Fallout from the financial crisis claimed another big-name Wall Street executive Thursday when former Merrill Lynch CEO John Thain was forced out of his new job at Bank of America. bac
The departure came after BofA CEO Kenneth Lewis flew to New York to confront Thain about recent developments at Merrill. "They mutually agreed that his situation was not working, and he resigned," BofA spokesman Robert Stickler said.
Last week, Merrill shocked Wall Street when it revealed a $15.3 billion fourth-quarter loss, pushing BofA to go to the U.S. government for an additional $20 billion to complete the merger — on top of the $25 billion in bailout funds it had already received. In its latest deal, the government also agreed to backstop further losses at BofA.
Thain also gave out bonuses to Merrill employees days before the merger closed on Jan. 1. "Merrill Lynch was an independent company until Jan. 1," BofA said in a statement. "John Thain (Merrill's chief executive) decided to pay year-end incentives in December as opposed to their normal date in January. BofA was informed of his decision."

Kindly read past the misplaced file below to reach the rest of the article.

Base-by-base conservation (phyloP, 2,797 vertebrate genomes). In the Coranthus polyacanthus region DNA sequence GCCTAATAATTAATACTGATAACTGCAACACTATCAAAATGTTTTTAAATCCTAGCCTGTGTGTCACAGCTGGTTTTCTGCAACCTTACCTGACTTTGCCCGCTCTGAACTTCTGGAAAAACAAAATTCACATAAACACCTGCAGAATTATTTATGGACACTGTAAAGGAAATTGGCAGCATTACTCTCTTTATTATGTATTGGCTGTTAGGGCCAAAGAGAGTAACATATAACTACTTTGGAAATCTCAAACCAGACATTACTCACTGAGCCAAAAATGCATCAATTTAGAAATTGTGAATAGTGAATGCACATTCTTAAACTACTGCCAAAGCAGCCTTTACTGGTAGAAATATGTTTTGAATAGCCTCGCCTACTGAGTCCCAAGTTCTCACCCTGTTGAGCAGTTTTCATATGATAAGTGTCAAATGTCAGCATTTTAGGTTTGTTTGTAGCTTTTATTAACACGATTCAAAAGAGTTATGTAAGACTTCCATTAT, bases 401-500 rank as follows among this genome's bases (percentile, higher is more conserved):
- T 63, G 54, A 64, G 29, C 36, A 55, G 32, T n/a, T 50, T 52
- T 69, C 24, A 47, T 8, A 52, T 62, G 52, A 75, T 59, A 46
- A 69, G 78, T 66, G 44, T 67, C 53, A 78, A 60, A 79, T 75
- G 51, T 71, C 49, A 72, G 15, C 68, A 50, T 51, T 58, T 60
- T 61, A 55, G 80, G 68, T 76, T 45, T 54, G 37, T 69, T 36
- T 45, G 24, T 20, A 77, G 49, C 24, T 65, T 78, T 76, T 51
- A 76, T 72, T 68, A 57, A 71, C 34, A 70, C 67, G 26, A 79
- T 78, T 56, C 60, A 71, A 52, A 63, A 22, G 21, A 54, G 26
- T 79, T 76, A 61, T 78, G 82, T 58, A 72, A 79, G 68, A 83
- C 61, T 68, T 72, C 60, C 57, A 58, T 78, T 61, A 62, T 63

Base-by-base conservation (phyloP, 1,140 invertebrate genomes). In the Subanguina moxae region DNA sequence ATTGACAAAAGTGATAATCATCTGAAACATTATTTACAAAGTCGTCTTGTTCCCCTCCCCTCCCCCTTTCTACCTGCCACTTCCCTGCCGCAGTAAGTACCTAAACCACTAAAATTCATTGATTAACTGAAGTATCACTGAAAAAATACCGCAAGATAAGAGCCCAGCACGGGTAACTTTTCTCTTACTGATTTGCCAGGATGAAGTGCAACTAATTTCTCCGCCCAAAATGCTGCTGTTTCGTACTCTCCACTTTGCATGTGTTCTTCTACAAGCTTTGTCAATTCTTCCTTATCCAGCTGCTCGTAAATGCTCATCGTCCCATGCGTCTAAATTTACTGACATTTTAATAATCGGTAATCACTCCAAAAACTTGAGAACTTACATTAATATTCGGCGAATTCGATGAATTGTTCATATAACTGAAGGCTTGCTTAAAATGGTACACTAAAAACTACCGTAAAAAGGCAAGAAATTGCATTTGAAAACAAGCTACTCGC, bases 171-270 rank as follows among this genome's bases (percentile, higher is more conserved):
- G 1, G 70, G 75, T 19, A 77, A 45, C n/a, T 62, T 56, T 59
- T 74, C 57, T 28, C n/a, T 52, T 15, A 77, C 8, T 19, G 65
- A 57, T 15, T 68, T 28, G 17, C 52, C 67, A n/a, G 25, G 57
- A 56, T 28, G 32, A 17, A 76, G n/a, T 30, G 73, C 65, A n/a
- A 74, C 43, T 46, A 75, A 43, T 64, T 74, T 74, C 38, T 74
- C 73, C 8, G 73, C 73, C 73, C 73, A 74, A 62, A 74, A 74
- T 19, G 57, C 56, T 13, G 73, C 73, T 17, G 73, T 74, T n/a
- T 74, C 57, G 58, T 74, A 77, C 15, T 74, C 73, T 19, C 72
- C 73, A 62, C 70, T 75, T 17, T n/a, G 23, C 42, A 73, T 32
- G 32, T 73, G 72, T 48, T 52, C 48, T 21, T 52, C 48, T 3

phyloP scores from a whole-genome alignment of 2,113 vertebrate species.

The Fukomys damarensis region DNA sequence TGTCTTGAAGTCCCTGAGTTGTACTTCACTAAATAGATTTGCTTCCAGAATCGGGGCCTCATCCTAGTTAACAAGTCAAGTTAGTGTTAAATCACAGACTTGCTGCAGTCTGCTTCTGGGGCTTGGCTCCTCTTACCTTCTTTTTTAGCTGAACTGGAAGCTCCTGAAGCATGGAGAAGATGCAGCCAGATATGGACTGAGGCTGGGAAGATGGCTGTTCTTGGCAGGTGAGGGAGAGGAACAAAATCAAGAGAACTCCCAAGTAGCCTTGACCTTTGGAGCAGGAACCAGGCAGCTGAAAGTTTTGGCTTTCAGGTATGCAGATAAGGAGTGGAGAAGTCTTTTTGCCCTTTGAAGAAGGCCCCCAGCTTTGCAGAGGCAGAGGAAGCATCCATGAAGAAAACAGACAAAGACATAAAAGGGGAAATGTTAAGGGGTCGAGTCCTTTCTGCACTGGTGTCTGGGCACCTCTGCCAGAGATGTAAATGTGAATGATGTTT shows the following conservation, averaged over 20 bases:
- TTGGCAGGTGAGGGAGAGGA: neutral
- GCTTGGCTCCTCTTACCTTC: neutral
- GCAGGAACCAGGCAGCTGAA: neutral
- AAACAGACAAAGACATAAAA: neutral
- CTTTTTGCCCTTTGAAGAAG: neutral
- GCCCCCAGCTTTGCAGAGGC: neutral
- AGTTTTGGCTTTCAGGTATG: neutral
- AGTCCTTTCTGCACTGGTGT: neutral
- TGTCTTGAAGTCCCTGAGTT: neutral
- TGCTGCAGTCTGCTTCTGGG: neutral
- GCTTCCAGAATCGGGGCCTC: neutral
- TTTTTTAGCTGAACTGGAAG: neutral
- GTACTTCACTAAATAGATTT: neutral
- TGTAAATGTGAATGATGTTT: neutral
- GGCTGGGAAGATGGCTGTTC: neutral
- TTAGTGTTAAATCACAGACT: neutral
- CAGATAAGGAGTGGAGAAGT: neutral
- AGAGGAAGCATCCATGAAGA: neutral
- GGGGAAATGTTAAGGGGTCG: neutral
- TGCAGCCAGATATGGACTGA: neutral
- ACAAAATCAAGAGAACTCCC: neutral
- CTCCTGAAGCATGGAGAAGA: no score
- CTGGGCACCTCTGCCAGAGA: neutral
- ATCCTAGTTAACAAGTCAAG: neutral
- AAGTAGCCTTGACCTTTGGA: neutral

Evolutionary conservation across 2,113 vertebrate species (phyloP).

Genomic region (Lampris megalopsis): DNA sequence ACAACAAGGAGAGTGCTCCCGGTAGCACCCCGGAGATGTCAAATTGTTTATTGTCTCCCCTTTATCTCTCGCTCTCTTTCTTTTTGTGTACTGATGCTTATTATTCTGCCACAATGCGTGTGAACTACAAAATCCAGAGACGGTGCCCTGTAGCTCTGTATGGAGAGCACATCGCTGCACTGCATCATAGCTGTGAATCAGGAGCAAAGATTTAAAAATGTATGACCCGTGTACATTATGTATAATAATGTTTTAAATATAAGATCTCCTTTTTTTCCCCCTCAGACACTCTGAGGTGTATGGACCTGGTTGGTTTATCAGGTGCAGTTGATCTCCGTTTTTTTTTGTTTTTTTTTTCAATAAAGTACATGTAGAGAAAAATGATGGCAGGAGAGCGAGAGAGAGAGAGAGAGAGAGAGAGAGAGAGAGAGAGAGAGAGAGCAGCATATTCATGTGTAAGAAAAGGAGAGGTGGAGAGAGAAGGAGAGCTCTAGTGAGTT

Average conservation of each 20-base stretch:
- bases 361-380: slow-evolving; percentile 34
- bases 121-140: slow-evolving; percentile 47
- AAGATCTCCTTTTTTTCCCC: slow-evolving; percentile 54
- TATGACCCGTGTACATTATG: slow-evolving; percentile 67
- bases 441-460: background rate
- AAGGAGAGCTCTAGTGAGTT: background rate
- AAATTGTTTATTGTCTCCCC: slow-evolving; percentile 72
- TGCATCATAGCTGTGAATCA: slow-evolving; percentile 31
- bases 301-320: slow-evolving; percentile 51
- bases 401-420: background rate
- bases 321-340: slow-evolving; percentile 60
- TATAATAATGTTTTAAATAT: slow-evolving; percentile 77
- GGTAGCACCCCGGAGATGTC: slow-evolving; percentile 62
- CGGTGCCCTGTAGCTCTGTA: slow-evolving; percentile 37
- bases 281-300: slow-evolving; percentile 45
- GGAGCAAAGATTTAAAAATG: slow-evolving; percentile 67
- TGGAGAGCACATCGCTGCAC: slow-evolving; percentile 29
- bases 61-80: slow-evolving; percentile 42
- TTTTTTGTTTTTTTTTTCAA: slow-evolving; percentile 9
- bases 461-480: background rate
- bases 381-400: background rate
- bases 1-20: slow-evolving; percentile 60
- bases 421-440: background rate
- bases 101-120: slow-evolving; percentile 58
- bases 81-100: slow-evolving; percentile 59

Thursday's news pushed BofA shares down 14.5% to $5.71. Just a day earlier, Thain spent $483,000 to buy 84,600 BofA shares, a Securities and Exchange Commission filing showed. Thain declined comment Thursday.
Thain is the third top Merrill executive to leave in the last few months. Friction was evident in the months leading to the merger, from the departures of Robert McCann, who headed wealth management at Merrill, and Gregory Fleming, head of investment banking.
When Thain was hired at Merrill in December 2007, he got a $15 million signing bonus, on top of an annual salary of $750,000, for giving up the CEO post at the New York Stock Exchange. Thain replaced then-ousted CEO Stan O'Neal, under whose reign Merrill's losses mounted. O'Neal's severance package: $160 million.
Thain was initially praised for helping Merrill avert collapse last year by selling his company to BofA for about $29 a share. Merrill had reported more than $11 billion of losses in the previous three quarters with Thain at the helm.
But Thain came under a barrage of criticism for telling Merrill's board in December that he should get a 2008 bonus of as much as $10 million before he finally agreed to forgo the bonus.
BofA general counsel Brian Moynihan will succeed Thain.